Mobile payments has always sounded cool. It’s fun for consumers, refreshing for merchants and a chance for new players like mobile operators to get a piece of the action – what’s not to like? But the industry is horribly fragmented and has been locked in a ‘battle of the business model’ for years - the old versus the new, the disruptors and the incumbents. It’s a mess that hasn’t been helped by constant uncertainty over technologies, security and standards. Worst of all, the user’s voice has become silent in a debate that has degenerated into a conversation of self-interest – focused on the ‘how’ rather than the ‘why’.
As a result the mobile payments industry has been in the doldrums for a while. The various protagonists simply bobbing in the water, going nowhere – without even a breath of fresh air. They were starting to get nervous, vulnerable to pirate attack, with Apple and a handful of others flying the skull and cross bones – but hang on, don’t pirates need wind as well?
Now, finally, Apple has declared its hand and, like a teacher entering a rebellious classroom, has reminded everyone why they are there in the first place – to serve the consumer. Apple has reminded everyone that mobile payments isn’t about mobile payments at all, it’s about mobile selling. As we all know too well, payments is easy. If someone wants to buy something they will always find a way to pay. What is harder is getting people to want to buy in the first place – and that’s what Apple does best.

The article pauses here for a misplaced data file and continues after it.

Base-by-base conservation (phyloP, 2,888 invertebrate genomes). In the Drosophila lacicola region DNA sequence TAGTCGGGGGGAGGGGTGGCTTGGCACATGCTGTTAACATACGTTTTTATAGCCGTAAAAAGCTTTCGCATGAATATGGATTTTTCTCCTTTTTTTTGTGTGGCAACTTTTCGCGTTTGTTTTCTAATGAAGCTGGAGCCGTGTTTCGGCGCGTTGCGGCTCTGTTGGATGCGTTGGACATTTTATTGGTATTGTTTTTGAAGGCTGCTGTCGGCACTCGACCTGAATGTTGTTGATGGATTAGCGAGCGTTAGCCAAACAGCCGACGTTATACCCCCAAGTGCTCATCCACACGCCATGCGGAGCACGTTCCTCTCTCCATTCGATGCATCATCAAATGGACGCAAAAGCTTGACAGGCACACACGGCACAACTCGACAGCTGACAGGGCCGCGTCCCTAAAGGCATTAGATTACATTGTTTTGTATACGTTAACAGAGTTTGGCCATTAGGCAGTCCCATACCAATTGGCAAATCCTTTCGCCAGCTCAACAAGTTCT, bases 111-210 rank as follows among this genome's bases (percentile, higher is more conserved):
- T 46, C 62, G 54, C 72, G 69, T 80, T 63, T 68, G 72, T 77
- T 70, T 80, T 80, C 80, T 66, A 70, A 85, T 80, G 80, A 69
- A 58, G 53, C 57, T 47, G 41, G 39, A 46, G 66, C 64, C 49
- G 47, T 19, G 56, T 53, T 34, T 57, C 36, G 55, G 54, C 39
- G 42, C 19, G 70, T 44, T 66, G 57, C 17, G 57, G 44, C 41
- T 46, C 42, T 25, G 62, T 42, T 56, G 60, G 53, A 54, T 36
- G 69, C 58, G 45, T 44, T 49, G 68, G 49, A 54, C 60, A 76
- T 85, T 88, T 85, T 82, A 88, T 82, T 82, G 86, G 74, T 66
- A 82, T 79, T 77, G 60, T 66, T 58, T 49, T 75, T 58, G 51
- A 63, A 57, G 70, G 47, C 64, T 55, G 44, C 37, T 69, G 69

Everyone expected Apple to be a disruptor – renouncing NFC, trashing secure elements, fighting the card brands - go their own way. But instead they did the opposite. They embraced the standards, took the best bits and created a hybrid approach and built an ecosystem that leaves the issuers and schemes to do what they do best. Rather than disrupt they took the helm and raised the sail.
Their hope is that they get the credit they deserve, that branding rights fall their way. As cards give way to phones the branding real estate for payments is up for grabs for the first time in decades and Apple wants that spot – that’s why it’s called Apple Pay, not iPay. Will it work? Well, they obviously have lots of assets on their side – end-end control of the experience, iTunes customer base, global presence and great security so they are in with a good shot. But what’s perhaps most important in the end is that they have an amazing community of 3rd party developers and those folks have barely got started.
Remember, payments is easy, selling is not – put on your life vest and stand by for an innovation typhoon that will redefine what it means to buy.